Monday, May 23, 2011

Bullies, Bad Guys, and Buffoons

As I sit here in my comfortable little space and drink my nectar of the Gods (do I really need to describe my coffee once again?  Let's just call it, "candy bar in a cup", shall we?), I'm listening to my son watch Bugs Bunny cartoons on TV.  Bugs Bunny was the ultimate bully.  I suppose if everyone left him alone, he wouldn't retaliate but even still he thrived on making his hunters look as foolish as possible, didn't he?  I often found myself rooting for Elmer Fudd.  Poor little feller.  He just wanted to get rid of the rabbit in his garden or have a nice rabbit stew for dinner.  There's no crime in that.

Growing up, I didn't have too many problems with being bullied.  I was the big, athletic, good natured girl in a Catholic grade school and junior high.  For the most part, I fit in pretty well with the rest of my class mates.  I did hang out; however, with girls who were teased.  The overweight one, the painfully shy one, the one who wore green plastic glasses, the clumsy one, and the odd one with the high, squeaky voice.  I remember on picture day when the camera broke with one of my friends in the room.  Oh my goodness, the other kids were brutal.  It was all her fault.  They said she was so ugly, she broke the camera.  Now remember, this was a private school.  Where was our religious education?  Awful brats.  It doesn't matter.  Kids are kids, no matter what faith, no matter what generation.  We never change.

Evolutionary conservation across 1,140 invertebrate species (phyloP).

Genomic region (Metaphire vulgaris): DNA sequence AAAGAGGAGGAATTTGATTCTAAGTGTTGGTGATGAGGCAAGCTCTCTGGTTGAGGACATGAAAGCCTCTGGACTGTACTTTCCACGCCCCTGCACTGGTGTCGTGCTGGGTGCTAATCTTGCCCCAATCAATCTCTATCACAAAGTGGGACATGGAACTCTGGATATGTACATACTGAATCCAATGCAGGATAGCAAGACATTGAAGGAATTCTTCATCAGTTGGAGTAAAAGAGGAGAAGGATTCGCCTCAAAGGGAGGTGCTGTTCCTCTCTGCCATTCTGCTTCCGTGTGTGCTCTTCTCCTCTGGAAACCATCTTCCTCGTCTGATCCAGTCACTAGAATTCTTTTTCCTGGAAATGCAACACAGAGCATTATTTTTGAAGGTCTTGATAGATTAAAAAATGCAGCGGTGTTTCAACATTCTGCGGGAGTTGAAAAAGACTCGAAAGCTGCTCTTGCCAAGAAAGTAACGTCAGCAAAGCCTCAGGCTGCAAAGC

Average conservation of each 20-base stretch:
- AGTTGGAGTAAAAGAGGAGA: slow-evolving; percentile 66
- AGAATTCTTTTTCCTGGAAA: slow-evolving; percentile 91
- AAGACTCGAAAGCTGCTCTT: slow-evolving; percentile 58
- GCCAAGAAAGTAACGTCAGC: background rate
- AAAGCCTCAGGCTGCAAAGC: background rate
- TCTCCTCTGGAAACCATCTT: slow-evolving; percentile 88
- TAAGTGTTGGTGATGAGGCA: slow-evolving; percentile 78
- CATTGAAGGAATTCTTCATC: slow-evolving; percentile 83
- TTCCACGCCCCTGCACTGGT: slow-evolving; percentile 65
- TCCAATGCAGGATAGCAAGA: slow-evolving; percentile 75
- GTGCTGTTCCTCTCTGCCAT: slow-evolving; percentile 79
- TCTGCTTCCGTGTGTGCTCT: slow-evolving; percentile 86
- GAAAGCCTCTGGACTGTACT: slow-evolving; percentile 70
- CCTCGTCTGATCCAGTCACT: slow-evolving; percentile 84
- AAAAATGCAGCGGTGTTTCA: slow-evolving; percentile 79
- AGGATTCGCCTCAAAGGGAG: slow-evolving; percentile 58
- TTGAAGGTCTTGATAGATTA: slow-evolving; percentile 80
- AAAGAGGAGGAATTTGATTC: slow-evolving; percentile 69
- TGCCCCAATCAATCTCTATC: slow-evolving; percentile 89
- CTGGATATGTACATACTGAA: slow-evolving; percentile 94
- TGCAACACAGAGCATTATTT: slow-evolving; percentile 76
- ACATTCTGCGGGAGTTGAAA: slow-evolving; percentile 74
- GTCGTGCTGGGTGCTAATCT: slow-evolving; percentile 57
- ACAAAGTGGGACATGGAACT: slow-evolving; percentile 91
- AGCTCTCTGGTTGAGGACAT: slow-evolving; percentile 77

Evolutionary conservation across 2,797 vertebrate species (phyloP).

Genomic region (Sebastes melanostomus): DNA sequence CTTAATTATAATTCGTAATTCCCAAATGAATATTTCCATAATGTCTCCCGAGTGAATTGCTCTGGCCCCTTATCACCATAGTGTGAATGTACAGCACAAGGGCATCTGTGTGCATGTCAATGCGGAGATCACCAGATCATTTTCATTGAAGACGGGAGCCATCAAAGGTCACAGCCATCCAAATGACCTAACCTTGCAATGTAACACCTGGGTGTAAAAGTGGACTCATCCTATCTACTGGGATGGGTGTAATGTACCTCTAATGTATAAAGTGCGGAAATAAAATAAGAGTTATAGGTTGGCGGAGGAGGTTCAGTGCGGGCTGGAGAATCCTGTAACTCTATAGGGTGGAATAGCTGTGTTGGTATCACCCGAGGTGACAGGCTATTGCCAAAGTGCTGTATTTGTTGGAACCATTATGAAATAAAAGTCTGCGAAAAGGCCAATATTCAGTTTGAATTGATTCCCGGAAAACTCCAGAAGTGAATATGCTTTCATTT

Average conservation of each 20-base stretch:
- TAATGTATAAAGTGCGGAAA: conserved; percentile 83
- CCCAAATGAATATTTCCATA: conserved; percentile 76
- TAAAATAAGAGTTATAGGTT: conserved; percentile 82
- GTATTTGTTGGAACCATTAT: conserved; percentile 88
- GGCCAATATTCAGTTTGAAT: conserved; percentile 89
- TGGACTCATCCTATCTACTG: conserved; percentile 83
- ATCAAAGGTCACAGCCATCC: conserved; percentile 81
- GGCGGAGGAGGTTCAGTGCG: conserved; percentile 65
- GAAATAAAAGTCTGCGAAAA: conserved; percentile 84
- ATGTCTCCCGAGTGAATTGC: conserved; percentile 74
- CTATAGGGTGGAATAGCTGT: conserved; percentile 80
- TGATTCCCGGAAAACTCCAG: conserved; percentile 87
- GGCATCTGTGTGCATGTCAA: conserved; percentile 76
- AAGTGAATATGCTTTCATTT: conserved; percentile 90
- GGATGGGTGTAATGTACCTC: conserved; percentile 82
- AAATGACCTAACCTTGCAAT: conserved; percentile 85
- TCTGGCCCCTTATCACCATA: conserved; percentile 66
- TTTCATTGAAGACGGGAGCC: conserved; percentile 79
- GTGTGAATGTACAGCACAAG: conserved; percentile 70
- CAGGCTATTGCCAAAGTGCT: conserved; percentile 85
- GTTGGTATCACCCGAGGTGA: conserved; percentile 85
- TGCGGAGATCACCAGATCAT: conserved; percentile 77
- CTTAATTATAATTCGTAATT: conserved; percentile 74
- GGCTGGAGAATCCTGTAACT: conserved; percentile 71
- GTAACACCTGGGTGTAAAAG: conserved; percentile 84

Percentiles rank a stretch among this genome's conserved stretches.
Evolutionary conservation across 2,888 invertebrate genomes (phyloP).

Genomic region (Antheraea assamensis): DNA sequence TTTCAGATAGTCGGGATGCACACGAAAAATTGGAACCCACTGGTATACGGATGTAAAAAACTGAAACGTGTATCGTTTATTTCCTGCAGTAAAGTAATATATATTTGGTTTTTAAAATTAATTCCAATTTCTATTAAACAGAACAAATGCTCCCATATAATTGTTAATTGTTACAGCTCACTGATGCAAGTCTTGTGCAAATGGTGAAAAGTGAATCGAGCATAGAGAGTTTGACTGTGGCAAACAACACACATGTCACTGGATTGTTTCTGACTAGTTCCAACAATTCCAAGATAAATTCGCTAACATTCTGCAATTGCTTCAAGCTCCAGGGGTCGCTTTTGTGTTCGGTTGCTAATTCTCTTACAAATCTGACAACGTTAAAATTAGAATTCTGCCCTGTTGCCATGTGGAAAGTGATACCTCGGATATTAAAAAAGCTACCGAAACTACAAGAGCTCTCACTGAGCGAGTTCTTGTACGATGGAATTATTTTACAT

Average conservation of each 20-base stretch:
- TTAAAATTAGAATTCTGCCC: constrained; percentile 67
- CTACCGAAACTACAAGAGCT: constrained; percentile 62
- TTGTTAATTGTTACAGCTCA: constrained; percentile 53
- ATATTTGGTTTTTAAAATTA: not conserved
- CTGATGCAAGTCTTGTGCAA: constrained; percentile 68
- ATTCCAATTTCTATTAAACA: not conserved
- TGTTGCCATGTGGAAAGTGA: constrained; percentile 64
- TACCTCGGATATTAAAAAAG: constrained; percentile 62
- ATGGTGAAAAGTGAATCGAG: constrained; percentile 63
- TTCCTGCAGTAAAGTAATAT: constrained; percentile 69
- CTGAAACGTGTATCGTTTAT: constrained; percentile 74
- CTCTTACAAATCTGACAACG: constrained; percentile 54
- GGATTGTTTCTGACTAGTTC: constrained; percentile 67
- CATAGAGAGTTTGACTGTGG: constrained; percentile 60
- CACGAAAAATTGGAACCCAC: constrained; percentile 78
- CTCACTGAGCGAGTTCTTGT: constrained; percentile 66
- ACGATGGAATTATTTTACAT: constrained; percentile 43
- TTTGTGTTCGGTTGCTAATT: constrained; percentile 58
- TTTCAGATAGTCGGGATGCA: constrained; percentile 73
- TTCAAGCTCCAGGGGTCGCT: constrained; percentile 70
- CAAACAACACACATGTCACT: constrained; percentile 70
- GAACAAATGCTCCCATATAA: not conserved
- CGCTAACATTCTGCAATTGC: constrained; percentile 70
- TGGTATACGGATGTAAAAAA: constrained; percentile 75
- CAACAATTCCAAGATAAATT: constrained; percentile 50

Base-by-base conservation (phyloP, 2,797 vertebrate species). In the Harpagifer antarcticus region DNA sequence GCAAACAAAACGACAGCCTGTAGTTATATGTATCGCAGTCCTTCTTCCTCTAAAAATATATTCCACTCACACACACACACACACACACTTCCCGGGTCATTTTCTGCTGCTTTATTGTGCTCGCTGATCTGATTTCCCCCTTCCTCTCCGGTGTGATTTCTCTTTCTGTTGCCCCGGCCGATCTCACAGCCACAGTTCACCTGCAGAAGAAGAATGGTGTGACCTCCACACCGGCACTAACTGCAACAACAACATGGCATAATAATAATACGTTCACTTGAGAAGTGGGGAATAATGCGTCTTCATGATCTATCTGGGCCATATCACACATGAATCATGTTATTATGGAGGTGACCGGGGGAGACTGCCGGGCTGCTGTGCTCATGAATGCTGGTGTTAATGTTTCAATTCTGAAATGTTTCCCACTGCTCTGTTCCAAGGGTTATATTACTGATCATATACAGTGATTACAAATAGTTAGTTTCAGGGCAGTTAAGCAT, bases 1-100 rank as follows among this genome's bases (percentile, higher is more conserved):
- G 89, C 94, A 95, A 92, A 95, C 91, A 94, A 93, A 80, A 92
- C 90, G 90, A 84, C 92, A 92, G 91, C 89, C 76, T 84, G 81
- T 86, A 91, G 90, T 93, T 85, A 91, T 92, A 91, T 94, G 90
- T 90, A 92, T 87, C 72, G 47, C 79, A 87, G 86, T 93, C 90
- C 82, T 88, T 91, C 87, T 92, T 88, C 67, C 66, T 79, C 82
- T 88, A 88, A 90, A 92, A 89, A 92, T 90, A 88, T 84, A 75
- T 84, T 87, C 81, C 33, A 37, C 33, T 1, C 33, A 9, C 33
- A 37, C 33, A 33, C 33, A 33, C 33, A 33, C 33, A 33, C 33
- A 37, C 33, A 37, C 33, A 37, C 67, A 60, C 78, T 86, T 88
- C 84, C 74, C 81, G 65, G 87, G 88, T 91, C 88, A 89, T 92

So now my own boys are going through junior high and high school.  They're adopted and different.  They fall into that category where they're going to get teased.  But now things have changed on school campuses.  There's a "Zero Tolerance" for bulling.  That's nice.

The other day my son was walking home from school and another boy heckled him.  Words were tossed, punches thrown, and the next thing I know my son could have been suspended for five days and missed his final exams.  My son mentioned the fight to one of his teachers because his chest hurt.  It was just a passing comment.  Phone calls were made, William was called out of class, and a referral was written up for something that happened a few blocks from school and around the corner from our front door.  The bully, the bad guy, the buffoon?  William has no idea who he is.  The "Zero Tolerance" policy is working well.  Where does the power of the school district draw the line and why does Elmer Fudd always get the short end of the stick?

Food for thought...


Leigh Ann said...